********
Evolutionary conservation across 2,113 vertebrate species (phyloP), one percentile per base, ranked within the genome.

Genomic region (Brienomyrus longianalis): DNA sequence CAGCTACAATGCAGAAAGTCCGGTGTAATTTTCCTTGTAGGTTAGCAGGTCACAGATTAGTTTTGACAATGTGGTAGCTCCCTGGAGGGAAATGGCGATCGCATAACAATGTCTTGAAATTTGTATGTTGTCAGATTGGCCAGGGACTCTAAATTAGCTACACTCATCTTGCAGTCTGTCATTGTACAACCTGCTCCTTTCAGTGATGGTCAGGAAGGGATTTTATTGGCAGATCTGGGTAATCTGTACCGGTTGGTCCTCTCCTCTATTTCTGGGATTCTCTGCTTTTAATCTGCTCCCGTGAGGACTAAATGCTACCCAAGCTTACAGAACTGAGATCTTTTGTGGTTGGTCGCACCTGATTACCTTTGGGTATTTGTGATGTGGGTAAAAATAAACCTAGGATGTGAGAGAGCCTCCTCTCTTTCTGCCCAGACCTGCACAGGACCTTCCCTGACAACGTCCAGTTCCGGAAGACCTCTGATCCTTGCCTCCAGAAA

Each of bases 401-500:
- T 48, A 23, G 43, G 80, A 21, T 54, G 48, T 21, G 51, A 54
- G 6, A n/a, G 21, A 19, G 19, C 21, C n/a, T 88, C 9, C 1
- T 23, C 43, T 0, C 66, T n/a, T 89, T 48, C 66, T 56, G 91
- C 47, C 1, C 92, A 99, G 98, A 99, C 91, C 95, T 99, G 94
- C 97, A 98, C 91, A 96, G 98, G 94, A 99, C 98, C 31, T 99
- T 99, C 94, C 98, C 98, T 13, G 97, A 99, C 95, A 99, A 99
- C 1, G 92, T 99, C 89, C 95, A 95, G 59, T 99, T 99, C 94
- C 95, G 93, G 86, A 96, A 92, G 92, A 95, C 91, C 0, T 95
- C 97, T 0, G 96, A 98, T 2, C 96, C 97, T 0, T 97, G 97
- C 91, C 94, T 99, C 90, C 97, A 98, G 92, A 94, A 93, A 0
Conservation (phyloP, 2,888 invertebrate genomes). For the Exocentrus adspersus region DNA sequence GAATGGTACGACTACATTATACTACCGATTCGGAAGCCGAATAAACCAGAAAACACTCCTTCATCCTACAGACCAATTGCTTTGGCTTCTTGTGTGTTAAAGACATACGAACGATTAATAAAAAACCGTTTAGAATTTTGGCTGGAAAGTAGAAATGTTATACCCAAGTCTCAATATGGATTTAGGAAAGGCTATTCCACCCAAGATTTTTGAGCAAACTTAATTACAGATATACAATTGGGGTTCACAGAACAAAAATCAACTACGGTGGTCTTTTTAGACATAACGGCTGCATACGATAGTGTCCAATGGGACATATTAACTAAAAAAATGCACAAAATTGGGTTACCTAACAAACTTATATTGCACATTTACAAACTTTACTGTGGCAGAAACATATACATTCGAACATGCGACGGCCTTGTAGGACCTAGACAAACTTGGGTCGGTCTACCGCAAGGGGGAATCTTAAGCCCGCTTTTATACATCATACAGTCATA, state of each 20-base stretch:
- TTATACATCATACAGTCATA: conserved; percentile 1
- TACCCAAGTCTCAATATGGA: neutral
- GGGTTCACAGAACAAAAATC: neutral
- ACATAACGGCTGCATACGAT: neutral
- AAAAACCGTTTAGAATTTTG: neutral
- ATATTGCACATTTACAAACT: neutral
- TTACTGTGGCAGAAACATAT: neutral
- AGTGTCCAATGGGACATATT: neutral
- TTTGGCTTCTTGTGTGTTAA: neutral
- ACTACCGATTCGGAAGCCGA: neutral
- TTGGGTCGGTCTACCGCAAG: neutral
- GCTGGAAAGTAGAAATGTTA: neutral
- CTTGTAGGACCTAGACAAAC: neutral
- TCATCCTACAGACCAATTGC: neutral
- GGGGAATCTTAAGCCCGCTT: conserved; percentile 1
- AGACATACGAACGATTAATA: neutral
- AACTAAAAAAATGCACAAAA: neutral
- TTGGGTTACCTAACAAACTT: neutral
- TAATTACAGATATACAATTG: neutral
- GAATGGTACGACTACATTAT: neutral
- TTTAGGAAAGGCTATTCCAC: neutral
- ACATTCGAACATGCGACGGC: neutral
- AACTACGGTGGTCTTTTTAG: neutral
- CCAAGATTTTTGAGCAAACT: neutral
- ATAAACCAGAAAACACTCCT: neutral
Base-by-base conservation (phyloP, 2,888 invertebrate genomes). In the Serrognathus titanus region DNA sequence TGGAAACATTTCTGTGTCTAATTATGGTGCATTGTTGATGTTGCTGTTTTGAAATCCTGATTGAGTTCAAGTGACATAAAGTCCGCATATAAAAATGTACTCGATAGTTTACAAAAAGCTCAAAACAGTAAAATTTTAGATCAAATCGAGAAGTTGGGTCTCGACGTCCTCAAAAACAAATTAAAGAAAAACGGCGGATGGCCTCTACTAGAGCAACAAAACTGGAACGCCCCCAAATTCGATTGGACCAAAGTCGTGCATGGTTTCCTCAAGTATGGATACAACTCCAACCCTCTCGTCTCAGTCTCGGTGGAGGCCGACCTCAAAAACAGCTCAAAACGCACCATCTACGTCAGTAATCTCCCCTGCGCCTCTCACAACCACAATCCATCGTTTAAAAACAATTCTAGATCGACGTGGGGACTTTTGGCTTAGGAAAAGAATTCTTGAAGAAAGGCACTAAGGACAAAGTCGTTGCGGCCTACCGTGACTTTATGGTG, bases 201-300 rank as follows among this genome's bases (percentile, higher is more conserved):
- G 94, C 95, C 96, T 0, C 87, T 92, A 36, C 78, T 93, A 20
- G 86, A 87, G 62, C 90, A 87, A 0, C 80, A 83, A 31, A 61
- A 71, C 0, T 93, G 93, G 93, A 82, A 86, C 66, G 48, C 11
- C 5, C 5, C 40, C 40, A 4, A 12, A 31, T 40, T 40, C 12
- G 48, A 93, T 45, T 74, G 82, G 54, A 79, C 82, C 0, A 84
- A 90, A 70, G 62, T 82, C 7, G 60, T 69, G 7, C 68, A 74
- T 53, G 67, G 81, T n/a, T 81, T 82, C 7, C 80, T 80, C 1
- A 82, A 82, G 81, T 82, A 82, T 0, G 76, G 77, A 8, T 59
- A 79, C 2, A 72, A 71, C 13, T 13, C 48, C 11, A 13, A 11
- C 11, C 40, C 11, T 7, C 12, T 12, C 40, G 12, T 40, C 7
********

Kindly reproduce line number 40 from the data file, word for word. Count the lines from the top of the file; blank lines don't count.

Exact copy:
Base-by-base conservation (phyloP, 2,888 invertebrate genomes). In the Serrognathus titanus region DNA sequence TGGAAACATTTCTGTGTCTAATTATGGTGCATTGTTGATGTTGCTGTTTTGAAATCCTGATTGAGTTCAAGTGACATAAAGTCCGCATATAAAAATGTACTCGATAGTTTACAAAAAGCTCAAAACAGTAAAATTTTAGATCAAATCGAGAAGTTGGGTCTCGACGTCCTCAAAAACAAATTAAAGAAAAACGGCGGATGGCCTCTACTAGAGCAACAAAACTGGAACGCCCCCAAATTCGATTGGACCAAAGTCGTGCATGGTTTCCTCAAGTATGGATACAACTCCAACCCTCTCGTCTCAGTCTCGGTGGAGGCCGACCTCAAAAACAGCTCAAAACGCACCATCTACGTCAGTAATCTCCCCTGCGCCTCTCACAACCACAATCCATCGTTTAAAAACAATTCTAGATCGACGTGGGGACTTTTGGCTTAGGAAAAGAATTCTTGAAGAAAGGCACTAAGGACAAAGTCGTTGCGGCCTACCGTGACTTTATGGTG, bases 201-300 rank as follows among this genome's bases (percentile, higher is more conserved):